Under Neitzke, we do not believe that a claim can qualify as patently "delusional" or "hallucinatory" unless it rests upon facts which the court knows could not have occurred. The provision for judicial notice in Federal Rule of Evidence 201 provides guidance. It states: "A judicially noticed fact must be one not subject to reasonable dispute in that it is either (1) generally known within the territorial jurisdiction of the trial court or (2) capable of accurate and ready determination by resort to sources whose accuracy cannot reasonably be questioned." Fed.R.Evid. 201(b). We accept this as one useful standard in determining whether a claim is patently frivolous as "founded on wholly fanciful factual allegations." Hernandez, 861 F.2d at 1426 (quotation omitted). We cannot conclude that the plaintiff's claims of rape are contrary to any facts that are "generally known," nor can we ascertain the truth of the allegations by looking to any readily available, accurate source. We therefore conclude that the district court in this case erred in dismissing the rape claims at this stage of the litigation as fanciful.

Only when it is clear that a claim lacks legal or factual basis may it be dismissed as frivolous. Neitzke, 109 S.Ct. at 1331. Jackson v. Arizona, 885 F.2d 639, 640 (9th Cir.1989). Accordingly, while we affirm the district court's dismissal of appellant's procedural due process claim and his eighth amendment claim based upon deprivation of a mattress, we reverse the district court's dismissal of the remainder of the claims. It is not yet apparent that those claims lack either legal or factual basis.

AFFIRMED in part; REVERSED and REMANDED in part.

WALLACE, Circuit Judge, concurring:

I concur for the reasons stated in my prior concurrence, Hernandez v. Denton, 861 F.2d 1421, 1427 (9th Cir.1988). For clarification, I eliminate the last ten words of the concurrence.

ALDISERT, Circuit Judge, dissenting:

The issue that divides this panel in this remand from the Supreme Court is whether the allegations contained in a pro se complaint filed by an inmate at the Atascadero State Hospital can ever survive the barrier imposed by 28 U.S.C. § 1915(d) authorizing the district court to dismiss a claim filed in forma pauperis "if satisfied that the action is frivolous." Atascadero is a state hospital for the criminally insane and mentally disordered.

The majority refuse to meet the issue head on and prefer to remand to the district court to permit this obviously very disturbed inmate to file an amended complaint. They conclude that this unfortunate state prisoner should have the opportunity "to amend the claims to provide more specific factual recitations of the time and place of each of the rapes and conduct on the part of prison officials which violated constitutional standards."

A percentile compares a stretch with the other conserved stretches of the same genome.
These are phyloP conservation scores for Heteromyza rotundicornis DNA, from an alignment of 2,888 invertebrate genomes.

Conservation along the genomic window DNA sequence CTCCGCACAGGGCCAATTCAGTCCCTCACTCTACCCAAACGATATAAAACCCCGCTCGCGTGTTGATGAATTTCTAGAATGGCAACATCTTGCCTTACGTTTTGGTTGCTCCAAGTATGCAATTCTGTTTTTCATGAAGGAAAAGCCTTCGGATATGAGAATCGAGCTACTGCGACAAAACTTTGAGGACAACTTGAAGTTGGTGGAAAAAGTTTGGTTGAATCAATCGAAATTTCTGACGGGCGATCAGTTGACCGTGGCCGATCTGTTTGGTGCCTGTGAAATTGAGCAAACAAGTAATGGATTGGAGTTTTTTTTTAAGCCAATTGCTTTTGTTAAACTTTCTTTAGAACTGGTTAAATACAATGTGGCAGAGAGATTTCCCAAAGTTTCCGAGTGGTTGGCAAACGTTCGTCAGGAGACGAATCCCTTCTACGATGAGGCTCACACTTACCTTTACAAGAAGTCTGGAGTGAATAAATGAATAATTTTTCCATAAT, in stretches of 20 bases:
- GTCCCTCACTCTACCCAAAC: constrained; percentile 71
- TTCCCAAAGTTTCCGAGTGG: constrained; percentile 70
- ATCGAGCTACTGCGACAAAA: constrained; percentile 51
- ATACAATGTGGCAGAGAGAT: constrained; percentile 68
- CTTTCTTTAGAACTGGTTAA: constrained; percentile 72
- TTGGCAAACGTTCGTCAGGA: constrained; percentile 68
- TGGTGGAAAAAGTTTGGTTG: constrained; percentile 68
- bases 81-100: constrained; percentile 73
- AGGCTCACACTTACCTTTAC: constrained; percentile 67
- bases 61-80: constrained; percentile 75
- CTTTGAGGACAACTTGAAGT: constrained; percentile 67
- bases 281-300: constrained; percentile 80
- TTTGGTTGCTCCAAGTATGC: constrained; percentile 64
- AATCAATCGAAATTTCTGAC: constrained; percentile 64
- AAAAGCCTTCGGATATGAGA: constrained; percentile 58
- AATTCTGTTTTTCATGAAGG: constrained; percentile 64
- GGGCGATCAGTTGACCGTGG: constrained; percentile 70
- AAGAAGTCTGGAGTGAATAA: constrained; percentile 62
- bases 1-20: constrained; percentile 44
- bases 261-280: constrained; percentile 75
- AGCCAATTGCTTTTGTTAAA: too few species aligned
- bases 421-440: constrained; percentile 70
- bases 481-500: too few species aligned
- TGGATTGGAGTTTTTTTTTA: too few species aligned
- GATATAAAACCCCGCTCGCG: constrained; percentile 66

I believe that no amendment can save Hernandez' fanciful claims. I reiterate the views set forth extensively in my previous dissenting opinion in Hernandez v. Denton, 861 F.2d 1421, 1427-40 (9th Cir.1988) (Aldisert, J., dissenting), and would hold that no amendment of facts can cure the claims advanced by Hernandez, given the detailed facts already set forth, the theory advanced and the inferences required. I stated then and repeat now that "[t]he grand purpose of prisoner civil rights petitions under section 1983 ... should not be prostituted by the hallucinations of a troubled man." 861 F.2d at 1440. I would affirm the judgment of the district court dismissing the complaint essentially for the reasons set forth in my separate opinion previously published at 861 F.2d at 1427-40. I believe my position in Hernandez has been endorsed sub silentio by the court in its remand to us. In the words of Marshal McLuhan, "The medium is the message."


The Supreme Court sent us a message by unanimous action. I am not at all certain that the majority have opted to hear it, let alone heed it. The Court directed the majority to reconsider this case in light of Neitzke v. Williams, 490 U.S. 319, 109 S.Ct. 1827, 104 L.Ed.2d 338 (1989). Because our previous statement of applicable law — expressed by both the majority and the dissent — is on all fours with the Court's decision and opinion in Neitzke, there can be no reason for the Court to have granted certiorari and remanded for reconsideration unless it was troubled with the majority's decision to remand to permit further amendment. Having agreed completely with the majority's statement of the law, the Court would have no purpose for vacating our judgment and remanding unless it was convinced that the dissent was correct in reaching the conclusion that it was impossible to amend the complaint to assert a viable cause of action. Significantly, after reconsideration, the majority proceeds as if the Court did not remand this case to us; indeed, the majority opinion responds now only to the contentions of the appellee and does not address any possible concerns of the Court.

I am convinced that my original views, although again rejected by the panel's majority, have now been endorsed by the unanimous decision of the Supreme Court in granting certiorari and remanding to us.